On the dark side of cyberspace, worms roam free and the spam flies thick. Hackers beware! The network telescope is watching!
(SOUND: computer keyboard)
In 2001, the Code Red worm shut down 360,000 computers in ten hours.
(SOUND: computer whirring down)
Two years later, it took just ten minutes for the Sapphire worm to infect 75,000 computers.
(SOUND: faster whirring down)
Stop the madness! Bring on the network telescope! -- A tool for monitoring the dark side of the internet.
(SOUND: high pitched signal)
How does it work? The scope, which runs out of the San Diego Supercomputer Center, keeps a close watch on seemingly unsuspicious spam -- emails sent to a legal address with no valid recipient. These emails, which are collected by the scope and then monitored by researchers, often indicate worm activity which the researchers are then able to track. David Moore at the University of California, San Diego, offers this analogy:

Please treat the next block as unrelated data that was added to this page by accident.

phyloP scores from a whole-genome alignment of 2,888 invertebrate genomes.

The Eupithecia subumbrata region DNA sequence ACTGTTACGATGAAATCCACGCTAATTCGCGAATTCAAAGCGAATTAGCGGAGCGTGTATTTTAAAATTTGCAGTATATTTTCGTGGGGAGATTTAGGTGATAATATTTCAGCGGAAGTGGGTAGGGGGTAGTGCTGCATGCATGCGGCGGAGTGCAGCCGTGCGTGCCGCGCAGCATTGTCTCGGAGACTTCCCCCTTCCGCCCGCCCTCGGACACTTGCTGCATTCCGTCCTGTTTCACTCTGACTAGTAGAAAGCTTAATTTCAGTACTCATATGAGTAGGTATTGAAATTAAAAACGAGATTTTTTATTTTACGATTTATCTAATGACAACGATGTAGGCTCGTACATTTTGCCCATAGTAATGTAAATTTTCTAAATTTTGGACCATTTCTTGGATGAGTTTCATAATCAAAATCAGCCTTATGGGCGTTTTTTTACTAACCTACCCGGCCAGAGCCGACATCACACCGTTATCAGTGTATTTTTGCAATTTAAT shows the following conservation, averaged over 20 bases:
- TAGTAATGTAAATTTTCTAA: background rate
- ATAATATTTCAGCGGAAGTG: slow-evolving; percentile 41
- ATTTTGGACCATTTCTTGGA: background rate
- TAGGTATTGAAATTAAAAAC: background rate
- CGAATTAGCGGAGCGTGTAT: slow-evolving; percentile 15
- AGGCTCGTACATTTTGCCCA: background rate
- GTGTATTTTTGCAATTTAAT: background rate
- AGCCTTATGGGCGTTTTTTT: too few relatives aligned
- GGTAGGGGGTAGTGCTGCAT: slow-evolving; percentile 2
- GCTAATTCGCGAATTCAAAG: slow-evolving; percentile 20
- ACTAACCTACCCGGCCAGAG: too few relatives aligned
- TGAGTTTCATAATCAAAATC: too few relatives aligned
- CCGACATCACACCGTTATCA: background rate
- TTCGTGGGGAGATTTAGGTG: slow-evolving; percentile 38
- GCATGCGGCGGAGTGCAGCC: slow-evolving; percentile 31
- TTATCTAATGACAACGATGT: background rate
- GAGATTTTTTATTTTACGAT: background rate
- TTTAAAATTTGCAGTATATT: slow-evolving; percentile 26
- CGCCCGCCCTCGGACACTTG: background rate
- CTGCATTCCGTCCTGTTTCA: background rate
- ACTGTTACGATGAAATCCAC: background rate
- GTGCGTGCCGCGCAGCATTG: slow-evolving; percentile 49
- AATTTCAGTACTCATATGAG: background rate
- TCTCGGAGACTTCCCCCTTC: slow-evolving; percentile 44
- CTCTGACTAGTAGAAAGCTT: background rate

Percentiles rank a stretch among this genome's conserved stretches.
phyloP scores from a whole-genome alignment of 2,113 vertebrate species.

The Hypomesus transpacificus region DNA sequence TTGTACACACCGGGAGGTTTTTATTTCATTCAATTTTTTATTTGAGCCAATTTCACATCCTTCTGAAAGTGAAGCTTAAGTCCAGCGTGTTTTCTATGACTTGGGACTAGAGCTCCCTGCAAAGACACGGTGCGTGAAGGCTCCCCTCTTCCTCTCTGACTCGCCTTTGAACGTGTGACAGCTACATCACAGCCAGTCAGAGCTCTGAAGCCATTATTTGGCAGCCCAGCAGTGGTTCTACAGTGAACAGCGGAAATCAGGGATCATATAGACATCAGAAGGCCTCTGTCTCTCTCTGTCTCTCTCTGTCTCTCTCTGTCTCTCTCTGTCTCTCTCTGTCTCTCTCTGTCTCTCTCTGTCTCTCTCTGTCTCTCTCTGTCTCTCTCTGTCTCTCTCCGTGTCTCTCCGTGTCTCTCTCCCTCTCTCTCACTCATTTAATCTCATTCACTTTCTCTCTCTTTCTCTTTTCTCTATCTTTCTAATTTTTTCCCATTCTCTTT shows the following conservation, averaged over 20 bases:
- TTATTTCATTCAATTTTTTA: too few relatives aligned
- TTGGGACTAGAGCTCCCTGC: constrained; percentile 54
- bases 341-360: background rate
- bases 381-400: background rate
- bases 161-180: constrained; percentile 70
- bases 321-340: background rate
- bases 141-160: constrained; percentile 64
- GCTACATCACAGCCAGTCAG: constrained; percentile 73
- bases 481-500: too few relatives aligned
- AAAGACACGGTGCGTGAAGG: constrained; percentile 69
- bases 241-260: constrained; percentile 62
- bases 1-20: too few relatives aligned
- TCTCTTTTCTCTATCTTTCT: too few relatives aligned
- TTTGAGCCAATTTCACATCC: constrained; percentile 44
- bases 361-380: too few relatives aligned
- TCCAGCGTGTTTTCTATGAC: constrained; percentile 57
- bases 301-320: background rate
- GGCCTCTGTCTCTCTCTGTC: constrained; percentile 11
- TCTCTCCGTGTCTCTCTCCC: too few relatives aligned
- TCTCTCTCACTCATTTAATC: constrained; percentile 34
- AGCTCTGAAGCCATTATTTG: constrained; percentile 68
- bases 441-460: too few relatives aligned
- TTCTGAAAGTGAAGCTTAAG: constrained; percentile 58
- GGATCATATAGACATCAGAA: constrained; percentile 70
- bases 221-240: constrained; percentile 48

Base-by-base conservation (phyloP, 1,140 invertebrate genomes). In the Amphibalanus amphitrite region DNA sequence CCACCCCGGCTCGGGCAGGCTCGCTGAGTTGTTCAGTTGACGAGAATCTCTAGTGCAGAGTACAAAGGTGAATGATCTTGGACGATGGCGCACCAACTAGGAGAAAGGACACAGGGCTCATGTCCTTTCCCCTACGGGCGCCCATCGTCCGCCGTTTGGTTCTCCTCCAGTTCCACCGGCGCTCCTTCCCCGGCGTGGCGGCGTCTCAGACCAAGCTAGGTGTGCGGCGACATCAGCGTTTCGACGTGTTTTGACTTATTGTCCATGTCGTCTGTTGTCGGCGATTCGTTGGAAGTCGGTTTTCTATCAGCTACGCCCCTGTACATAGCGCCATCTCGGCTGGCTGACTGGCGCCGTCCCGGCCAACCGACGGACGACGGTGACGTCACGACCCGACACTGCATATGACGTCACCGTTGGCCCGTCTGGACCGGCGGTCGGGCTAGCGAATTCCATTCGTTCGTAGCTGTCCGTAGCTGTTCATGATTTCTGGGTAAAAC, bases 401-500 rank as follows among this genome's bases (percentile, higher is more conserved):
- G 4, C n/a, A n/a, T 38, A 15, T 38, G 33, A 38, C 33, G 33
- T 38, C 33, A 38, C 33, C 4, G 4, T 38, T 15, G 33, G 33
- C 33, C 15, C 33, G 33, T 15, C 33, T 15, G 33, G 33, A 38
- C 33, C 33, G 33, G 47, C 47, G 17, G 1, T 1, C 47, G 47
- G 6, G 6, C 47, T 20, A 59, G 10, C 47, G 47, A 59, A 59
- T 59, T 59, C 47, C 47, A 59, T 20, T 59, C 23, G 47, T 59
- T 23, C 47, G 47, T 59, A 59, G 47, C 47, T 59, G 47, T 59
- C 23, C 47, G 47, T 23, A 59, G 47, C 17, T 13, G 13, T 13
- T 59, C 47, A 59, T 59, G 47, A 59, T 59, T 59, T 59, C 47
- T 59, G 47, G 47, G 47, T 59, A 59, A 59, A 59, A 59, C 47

Moore: "Basically, we have a large number of phone numbers that all come to us and we just answer the phone on them and see who's there, and that way you can tell who is doing these kind of operations where they are just going to random machines."
(SOUND: gritty music)
Twenty-four seven, the network telescope helps programmers dope out hacker hijinks and other dark matters on the seamy underside of cyberspace. I'm Eric Phillips.
"Imagine That!" covers projects funded in part by the U.S. government's National Science Foundation. Federally supported research -- brought to you by you! Learn more at nsf.gov.